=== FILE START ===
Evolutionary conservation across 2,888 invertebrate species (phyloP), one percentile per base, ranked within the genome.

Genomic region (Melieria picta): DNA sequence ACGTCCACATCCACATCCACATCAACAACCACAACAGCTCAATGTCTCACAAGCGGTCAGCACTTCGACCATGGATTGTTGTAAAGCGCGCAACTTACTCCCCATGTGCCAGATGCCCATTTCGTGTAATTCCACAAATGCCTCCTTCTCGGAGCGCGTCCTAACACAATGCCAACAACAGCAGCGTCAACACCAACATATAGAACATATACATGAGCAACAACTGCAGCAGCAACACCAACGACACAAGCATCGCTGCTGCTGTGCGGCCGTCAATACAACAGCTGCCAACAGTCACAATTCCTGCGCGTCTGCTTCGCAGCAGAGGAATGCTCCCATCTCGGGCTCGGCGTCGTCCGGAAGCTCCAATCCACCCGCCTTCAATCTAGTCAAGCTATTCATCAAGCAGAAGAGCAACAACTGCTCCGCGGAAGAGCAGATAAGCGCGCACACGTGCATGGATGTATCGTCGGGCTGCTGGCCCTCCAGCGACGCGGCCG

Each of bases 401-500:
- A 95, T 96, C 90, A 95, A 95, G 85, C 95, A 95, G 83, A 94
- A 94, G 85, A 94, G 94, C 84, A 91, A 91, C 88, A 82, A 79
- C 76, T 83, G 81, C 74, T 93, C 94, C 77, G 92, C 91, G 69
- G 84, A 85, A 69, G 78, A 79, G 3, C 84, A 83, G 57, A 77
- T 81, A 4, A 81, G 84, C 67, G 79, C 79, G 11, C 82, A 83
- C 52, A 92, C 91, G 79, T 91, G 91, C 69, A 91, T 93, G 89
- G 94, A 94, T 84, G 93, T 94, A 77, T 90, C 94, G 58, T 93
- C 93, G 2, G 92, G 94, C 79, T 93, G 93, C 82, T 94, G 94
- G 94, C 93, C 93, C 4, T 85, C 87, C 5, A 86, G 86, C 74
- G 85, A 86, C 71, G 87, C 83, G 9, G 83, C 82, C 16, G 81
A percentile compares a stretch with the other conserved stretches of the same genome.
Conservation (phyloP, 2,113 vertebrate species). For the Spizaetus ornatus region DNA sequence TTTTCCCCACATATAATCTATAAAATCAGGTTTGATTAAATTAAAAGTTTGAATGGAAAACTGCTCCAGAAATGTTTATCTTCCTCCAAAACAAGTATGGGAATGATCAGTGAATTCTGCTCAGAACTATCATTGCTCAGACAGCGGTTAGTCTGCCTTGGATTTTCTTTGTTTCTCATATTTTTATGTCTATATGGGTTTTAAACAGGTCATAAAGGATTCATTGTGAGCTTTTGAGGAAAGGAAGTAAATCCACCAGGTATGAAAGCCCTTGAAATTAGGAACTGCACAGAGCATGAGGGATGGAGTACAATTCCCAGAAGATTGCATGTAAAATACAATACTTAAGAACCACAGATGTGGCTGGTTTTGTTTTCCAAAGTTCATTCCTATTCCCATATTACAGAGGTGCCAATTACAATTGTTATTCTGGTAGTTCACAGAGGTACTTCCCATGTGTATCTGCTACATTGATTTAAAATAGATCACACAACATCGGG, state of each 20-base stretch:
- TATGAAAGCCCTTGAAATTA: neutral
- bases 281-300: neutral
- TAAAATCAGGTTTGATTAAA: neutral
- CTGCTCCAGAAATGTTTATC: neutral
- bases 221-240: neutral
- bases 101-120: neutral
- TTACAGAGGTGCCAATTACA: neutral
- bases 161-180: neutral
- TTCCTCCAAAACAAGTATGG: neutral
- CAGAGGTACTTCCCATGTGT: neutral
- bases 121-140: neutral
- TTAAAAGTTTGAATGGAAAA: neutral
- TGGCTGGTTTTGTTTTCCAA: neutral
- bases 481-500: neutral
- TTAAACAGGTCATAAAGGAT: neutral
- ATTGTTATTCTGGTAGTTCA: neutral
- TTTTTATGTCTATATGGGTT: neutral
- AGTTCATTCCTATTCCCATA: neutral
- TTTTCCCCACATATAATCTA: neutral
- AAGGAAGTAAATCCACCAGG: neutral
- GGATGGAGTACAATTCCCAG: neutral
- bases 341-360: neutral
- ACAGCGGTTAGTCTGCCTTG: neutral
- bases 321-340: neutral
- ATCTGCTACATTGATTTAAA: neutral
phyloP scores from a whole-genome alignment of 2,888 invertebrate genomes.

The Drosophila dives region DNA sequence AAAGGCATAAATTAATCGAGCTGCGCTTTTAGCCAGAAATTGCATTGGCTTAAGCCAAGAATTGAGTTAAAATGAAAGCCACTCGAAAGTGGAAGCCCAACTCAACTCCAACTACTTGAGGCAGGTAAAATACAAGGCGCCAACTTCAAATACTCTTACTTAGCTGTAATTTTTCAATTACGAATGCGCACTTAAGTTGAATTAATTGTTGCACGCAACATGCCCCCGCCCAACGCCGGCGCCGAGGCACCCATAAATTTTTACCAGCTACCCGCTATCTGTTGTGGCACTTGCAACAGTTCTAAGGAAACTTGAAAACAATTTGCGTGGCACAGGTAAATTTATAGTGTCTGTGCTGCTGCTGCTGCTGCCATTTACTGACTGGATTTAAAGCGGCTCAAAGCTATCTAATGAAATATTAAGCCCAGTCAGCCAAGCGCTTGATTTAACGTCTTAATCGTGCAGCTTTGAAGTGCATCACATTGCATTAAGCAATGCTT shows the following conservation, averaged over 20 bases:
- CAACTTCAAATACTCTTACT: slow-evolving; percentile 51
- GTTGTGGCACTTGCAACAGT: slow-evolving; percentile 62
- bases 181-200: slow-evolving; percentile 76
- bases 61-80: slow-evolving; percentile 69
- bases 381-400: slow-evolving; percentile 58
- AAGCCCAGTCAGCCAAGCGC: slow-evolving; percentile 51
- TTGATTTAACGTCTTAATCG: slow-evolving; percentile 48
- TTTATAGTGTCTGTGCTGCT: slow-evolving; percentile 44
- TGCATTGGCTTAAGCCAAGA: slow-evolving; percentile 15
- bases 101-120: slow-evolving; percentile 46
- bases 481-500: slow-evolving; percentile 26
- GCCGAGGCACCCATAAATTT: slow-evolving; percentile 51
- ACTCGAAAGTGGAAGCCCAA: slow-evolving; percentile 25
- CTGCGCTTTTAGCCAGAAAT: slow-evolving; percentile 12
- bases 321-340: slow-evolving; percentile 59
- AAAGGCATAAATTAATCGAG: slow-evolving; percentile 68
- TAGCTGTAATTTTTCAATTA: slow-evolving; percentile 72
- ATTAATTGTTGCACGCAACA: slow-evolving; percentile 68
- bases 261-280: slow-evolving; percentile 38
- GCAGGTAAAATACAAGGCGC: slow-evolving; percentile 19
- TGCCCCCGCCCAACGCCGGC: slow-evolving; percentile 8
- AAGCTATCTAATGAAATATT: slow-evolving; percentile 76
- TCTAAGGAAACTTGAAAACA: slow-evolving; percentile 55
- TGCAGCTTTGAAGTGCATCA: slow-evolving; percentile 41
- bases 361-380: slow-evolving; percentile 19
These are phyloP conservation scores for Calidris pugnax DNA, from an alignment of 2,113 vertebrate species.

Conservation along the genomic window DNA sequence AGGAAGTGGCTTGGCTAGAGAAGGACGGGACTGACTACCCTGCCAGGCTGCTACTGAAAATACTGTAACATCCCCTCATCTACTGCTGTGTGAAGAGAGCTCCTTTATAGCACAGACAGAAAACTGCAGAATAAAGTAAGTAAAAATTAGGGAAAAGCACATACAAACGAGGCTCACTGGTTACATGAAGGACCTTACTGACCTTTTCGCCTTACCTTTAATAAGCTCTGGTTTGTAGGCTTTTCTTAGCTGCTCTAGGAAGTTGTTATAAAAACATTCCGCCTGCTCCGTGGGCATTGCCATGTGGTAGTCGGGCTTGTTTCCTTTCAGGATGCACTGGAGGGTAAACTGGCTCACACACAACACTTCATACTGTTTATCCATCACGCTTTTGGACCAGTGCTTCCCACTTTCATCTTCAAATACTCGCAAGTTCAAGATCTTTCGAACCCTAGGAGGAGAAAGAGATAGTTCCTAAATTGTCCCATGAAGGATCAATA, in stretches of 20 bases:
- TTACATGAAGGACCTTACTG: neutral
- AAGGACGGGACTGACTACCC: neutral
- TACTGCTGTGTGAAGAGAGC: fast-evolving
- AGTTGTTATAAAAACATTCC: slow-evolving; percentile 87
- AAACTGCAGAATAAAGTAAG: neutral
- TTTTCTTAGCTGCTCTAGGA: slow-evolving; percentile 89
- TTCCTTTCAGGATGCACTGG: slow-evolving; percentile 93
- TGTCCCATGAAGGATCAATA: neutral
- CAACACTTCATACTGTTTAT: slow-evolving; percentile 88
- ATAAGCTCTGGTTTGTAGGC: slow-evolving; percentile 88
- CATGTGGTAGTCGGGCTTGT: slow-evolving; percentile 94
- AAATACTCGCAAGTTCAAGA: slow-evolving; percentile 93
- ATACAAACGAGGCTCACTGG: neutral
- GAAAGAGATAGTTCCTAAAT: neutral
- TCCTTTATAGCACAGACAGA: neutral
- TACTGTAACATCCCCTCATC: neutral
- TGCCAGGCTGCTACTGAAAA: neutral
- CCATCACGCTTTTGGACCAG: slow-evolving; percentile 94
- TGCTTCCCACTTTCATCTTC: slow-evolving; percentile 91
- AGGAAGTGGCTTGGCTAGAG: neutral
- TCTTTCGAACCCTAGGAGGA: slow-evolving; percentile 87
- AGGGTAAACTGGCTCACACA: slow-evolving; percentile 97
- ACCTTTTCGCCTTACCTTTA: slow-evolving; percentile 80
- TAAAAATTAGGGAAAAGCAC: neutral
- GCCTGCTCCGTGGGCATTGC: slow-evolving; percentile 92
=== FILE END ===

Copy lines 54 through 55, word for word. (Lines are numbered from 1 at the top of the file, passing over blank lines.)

- GCCGAGGCACCCATAAATTT: slow-evolving; percentile 51
- ACTCGAAAGTGGAAGCCCAA: slow-evolving; percentile 25